10 – God is the Spirit of the world and each one can interpret Him in his own way

If we analyze the concept of God in different religions we will encounter the most varied and contradictory interpretations. But for Francis, God is not catholic, He is universal, and each one can conceive the idea of God as he wills.

Francis

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Teachings of the Magisterium

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Pius XI

An aberration: to consider God a meaningless label. Our God is a Personal God.

Beware, Venerable Brethren, of that growing abuse, in speech as in writing, of the name of God as though it were a meaningless label, to be affixed to any creation, more or less arbitrary, of human speculation. Use your influence on the Faithful, that they refuse to yield to this aberration. Our God is the Personal God, supernatural, omnipotent, infinitely perfect, one in the Trinity of Persons, tri-personal in the unity of divine essence, the Creator of all existence. Lord, King and ultimate Consummator of the history of the world, who will not, and cannot, tolerate a rival God by His side.

The peak of the revelation as reached in the Gospel of Christ is final and permanent. It knows no retouches by human hand; it admits no substitutes or arbitrary alternatives such as certain leaders pretend to draw from the so-called myth of race and blood. (Pius XI, Encyclical Mit brennender sorge, no. 9, March 14, 1937)

Congregation for the Doctrine of the Faith

The differences between Christianity and the other religions cannot be minimized

For this reason, the distinction between theological faith and belief in the other religions, must be firmly held. If faith is the acceptance in grace of revealed truth, which “makes it possible to penetrate the mystery in a way that allows us to understand it coherently”, then belief, in the other religions, is that sum of experience and thought that constitutes the human treasury of wisdom and religious aspiration, which man in his search for truth has conceived and acted upon in his relationship to God and the Absolute. This distinction is not always borne in mind in current theological reflection. Thus, theological faith (the acceptance of the truth revealed by the One and Triune God) is often identified with belief in other religions, which is religious experience still in search of the absolute truth and still lacking assent to God who reveals himself. This is one of the reasons why the differences between Christianity and the other religions tend to be reduced at times to the point of disappearance. (Congregation for the Doctrine of the Faith, Declaration Dominus Iesus, August 6, 2000)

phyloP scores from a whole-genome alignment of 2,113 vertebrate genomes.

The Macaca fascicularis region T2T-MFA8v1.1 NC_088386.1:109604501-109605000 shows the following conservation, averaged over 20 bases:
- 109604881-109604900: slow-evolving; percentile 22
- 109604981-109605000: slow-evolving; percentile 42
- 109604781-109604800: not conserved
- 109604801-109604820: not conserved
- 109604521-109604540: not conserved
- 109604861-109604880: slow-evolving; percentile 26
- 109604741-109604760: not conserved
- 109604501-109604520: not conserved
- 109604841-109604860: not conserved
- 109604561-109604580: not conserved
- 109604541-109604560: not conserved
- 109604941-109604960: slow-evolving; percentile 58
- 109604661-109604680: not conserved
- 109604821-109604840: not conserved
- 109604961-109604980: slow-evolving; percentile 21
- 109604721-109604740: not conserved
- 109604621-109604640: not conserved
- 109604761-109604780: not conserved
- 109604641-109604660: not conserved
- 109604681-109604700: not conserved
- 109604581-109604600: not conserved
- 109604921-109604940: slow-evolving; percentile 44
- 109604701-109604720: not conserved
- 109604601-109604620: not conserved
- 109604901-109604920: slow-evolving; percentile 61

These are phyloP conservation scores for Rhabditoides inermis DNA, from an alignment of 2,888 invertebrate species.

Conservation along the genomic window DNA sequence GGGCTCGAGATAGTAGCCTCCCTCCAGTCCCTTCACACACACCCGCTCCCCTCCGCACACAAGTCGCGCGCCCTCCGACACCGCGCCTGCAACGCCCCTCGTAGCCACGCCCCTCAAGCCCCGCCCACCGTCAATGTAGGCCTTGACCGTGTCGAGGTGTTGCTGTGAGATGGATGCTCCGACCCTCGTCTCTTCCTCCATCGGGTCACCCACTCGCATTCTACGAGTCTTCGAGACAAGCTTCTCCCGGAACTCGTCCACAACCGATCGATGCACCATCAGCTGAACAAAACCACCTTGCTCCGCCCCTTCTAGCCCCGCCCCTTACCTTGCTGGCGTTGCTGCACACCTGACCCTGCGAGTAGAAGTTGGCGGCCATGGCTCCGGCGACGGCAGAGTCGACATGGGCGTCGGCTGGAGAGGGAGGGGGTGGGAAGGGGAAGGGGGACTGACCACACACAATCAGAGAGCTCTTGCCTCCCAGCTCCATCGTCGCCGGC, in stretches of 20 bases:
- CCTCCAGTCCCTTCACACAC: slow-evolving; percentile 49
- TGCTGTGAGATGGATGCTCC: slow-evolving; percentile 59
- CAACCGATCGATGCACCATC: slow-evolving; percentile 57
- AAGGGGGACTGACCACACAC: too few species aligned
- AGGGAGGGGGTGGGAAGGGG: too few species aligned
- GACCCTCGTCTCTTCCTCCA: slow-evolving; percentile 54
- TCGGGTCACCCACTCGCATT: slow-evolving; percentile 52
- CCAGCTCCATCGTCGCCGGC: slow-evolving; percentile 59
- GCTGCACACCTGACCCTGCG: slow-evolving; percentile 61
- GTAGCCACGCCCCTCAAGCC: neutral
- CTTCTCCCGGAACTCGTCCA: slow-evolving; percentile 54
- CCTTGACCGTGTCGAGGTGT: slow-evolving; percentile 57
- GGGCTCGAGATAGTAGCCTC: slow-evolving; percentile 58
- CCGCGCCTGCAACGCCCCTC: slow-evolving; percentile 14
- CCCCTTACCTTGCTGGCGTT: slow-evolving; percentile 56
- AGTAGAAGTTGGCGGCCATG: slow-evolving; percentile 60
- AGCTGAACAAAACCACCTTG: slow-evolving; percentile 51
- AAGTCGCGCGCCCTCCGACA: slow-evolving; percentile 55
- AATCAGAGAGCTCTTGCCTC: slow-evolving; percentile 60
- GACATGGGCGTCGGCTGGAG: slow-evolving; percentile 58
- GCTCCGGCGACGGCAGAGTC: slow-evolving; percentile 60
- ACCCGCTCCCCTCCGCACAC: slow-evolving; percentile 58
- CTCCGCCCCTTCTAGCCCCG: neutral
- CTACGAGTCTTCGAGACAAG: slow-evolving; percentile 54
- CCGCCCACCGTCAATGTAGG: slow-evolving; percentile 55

Catechism of the Catholic Church

Christ is the perfect Word – In Him the Father has said everything

“In many and various ways God spoke of old to our fathers by the prophets, but in these last days he has spoken to us by a Son” (Heb 1:1-2). Christ, the Son of God made man, is the Father’s one, perfect and unsurpassable Word. In him he has said everything; there will be no other word than this one. St. John of the Cross(The Ascent of Mount Carmel 2,22,3-5), among others, commented strikingly on Hebrews 1:1-2: “In giving us his Son, his only Word (for he possesses no other), he spoke everything to us at once in this sole Word – and he has no more to say. . . because what he spoke before to the prophets in parts, he has now spoken all at once by giving us the All Who is His Son. Any person questioning God or desiring some vision or revelation would be guilty not only of foolish behavior but also of offending him, by not fixing his eyes entirely upon Christ and by living with the desire for some other novelty. (Catechism of the Catholic Church, n. 65)


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